There is a particularly strong desire to justify and explain, especially when the money spent to prevent such crises has come from the public purse, as has been the case with Haringey Council and the BBC.
At such moments, true leadership comes into its own. Public bodies have to look to those at the top to take the flak, accept that mistakes were made, ensure lessons are learned, and move the organisation on.
Actions then need to be communicated, especially internally, or uncertainty and unrest cascade through staff tiers. Anyone with the organisation's name on their pay slip feels vulnerable.
It is only natural that those employed by large public sector bodies feel more insecure. They are more likely to be remote from the decisions and actions at the heart of the organisation.
And people who feel insecure also feel the need to be territorial. They have to carve out and protect their territory because it's the only way they feel in control.
So when something goes wrong, their instinct is to protect, to ensure defences are in place... and direct blame elsewhere.
Blame culture creates a downward spiral of defensiveness, secrecy, territorial behaviour, and ultimately isolation from the better aims and aspirations of the organisation.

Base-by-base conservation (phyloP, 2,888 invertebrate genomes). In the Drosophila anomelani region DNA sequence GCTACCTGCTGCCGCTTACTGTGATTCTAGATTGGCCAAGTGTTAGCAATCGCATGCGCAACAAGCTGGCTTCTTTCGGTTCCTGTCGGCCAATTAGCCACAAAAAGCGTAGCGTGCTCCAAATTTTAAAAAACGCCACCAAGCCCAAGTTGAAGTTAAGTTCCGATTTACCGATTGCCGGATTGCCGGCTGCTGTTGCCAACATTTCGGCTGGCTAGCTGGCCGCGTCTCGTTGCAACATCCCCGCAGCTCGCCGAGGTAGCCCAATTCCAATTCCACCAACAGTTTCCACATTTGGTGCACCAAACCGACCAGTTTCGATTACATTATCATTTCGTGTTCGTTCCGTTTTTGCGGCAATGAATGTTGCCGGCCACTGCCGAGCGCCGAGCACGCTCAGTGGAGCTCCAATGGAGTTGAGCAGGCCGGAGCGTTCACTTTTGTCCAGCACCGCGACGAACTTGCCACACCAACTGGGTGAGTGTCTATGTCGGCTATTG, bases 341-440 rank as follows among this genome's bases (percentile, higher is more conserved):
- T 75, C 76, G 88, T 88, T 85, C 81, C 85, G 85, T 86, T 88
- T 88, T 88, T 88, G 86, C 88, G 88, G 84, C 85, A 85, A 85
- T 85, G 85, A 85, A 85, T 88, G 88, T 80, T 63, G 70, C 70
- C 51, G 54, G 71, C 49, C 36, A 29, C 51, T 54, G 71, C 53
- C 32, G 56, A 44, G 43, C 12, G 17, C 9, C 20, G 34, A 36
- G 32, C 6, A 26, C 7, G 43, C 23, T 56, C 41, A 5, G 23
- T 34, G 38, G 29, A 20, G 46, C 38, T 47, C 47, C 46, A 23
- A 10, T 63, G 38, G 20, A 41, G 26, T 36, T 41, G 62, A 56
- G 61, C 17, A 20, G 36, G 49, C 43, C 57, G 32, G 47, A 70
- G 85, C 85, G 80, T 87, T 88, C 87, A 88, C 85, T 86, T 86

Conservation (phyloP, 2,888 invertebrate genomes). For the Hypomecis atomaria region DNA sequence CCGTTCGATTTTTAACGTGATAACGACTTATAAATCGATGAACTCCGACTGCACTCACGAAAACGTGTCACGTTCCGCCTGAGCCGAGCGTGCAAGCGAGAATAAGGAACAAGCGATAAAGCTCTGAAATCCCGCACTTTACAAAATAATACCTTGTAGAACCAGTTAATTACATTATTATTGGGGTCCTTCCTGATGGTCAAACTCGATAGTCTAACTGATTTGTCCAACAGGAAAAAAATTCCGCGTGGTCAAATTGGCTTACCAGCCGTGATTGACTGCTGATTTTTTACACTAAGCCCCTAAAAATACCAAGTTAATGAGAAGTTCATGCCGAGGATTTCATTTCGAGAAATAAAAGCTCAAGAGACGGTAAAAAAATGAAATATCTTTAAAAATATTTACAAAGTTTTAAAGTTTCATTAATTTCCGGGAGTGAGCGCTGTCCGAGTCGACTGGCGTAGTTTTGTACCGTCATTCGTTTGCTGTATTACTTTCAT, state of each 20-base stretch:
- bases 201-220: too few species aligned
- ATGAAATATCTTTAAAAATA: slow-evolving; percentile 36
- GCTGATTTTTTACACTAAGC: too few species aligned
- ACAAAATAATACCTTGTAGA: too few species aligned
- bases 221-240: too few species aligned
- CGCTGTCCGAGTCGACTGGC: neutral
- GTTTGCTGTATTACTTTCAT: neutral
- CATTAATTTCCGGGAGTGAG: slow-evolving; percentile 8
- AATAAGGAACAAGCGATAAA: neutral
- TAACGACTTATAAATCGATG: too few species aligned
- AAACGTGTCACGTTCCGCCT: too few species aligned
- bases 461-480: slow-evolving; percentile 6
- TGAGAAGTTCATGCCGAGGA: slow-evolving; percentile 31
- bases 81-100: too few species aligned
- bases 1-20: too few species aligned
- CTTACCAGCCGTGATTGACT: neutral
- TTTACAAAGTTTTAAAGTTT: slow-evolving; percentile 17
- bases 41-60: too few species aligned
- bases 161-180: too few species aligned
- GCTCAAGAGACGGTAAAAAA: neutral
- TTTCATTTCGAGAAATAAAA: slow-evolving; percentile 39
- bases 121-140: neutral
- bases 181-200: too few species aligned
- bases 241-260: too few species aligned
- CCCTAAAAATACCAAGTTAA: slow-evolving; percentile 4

Communications can play a role in helping staff understand the bigger picture, cut through the blame and finger pointing, focus on what needs to be done, and keep everyone aligned to collective goals.
Looking in at a crisis from the outside, it's all too easy to say: 'What a cock-up! They should have done it like this... ' It's a little bit harder to say: 'I understand why they made those mistakes and why they responded that way.'
Finger pointing at an organisation from the outside simply encourages more finger pointing on the inside. But good communication starts with understanding, not blame.
Luke Blair is a director at the London Communications Agency.